Lansing representatives ready as special session begins
As the Kansas Legislature continues its special legislative session to answer a Kansas Supreme Court mandate to increase state funding for public schools, Lansing's two state representatives still aren't exactly sure how the battle will finish.
Rep. Kenny Wilk, R-Lansing, predicted that in addition to increasing the amount of money for public schools, the special session also would yield a proposed constitutional amendment clarifying that the Legislature has the duty of appropriating money.
"It goes to the heart of the separation of powers," Wilk explained. "It clearly states that the Legislature has the sole responsibility of appropriating funds. Now the issue of what's constitutional and what's not constitutional would stay with the courts, but this would make clear that neither the courts nor the executive branch can tell the Legislature how to spend money."
Wilk, whose district includes all of Lansing west of Main Street, said the high court justices, in their June 3 ruling to increase funding for public schools by $143 million, overstepped their bounds.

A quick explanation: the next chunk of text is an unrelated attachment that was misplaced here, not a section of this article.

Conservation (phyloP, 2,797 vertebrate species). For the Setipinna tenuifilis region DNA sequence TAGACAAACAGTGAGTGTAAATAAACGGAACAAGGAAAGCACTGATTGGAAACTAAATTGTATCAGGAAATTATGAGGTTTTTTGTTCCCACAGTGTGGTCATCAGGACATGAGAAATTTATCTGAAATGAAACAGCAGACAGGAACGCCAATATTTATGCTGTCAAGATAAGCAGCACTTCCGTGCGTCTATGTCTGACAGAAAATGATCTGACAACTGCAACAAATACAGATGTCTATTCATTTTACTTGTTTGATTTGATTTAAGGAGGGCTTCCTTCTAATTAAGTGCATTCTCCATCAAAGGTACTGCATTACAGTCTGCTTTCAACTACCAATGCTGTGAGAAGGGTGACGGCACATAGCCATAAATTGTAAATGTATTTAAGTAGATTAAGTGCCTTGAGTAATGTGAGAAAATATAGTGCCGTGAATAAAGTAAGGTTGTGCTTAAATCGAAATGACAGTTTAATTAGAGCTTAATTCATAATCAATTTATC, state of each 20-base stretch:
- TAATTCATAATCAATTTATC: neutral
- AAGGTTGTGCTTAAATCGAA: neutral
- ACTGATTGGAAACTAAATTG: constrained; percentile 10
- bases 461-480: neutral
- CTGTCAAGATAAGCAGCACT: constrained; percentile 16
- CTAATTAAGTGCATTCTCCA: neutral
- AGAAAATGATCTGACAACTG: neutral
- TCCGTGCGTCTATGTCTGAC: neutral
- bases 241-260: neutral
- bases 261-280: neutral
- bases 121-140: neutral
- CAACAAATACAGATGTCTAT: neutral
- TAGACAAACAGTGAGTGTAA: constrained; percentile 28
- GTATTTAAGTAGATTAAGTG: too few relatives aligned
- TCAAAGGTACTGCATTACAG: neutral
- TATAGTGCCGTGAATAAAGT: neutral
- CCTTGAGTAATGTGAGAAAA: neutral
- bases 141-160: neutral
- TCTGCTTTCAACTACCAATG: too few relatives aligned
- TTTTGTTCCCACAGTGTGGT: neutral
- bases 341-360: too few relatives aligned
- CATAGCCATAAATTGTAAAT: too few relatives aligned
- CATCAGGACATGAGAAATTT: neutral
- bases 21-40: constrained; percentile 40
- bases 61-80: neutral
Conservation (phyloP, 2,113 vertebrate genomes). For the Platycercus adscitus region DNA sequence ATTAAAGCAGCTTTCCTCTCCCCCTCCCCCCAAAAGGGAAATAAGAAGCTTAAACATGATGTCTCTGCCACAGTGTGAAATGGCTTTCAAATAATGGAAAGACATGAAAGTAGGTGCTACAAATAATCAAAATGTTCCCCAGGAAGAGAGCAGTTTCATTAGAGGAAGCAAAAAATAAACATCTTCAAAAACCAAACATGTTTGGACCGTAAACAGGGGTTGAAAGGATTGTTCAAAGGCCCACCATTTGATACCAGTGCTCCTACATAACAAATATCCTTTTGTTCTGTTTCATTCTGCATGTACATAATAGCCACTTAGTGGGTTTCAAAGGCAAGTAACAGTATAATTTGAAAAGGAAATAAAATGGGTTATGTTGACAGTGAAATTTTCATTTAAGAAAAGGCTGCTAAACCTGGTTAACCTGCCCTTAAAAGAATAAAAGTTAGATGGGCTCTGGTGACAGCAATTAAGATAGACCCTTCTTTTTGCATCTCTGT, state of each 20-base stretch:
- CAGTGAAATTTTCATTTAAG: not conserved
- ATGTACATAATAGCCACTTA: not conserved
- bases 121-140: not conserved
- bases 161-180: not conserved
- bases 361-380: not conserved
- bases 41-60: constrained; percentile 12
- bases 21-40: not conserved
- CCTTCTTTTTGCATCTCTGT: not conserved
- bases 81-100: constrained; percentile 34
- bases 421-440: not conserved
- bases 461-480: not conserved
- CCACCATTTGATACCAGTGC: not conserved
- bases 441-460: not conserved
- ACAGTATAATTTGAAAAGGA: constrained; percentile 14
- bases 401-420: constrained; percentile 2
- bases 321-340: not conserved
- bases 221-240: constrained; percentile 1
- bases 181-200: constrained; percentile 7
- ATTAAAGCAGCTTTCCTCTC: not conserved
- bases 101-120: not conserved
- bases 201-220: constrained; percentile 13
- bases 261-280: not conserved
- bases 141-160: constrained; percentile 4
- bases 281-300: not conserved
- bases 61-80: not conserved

"Legislators have probably gotten as much contact on this issue as has happened in a long, long time," Wilk said.
Nevertheless, Wilk guessed that lawmakers ultimately would increase funding for schools.
"I'd say there probably will be more money appropriated for schools," he said. "Whether it'll be what the court ordered or some other amount, I'm not sure."
Rep. Candy Ruff, a Leavenworth Democrat whose district includes areas of Lansing east of Main Street said she wasn't about to vote for any constitutional amendments during the session.
"I ain't messing with the Constitution, that's for sure," she said.
Ruff said she was ready for a legislative bloodbath.
"I'm fitted with body armor and heading to Topeka," Ruff joked Tuesday before she left for the session.
Ruff, who is working on a doctorate in history, said she was against attempts to reign in the power of the court.
"I think that's real scary," Ruff said of the proposed constitutional amendments. "I think that's real scary and shows a woeful disrespect for the separation of powers and for the judiciary. I think we do a great deal of harm when we bash the judiciary."
She criticized conservative legislators who have been up in arms about the court's ruling.
"I think if they had their way, they would try to reverse Marbury v. Madison," Ruff said, referring to the 1803 decision in which the U.S. Supreme Court asserted its power to declare legislation unconstitutional.
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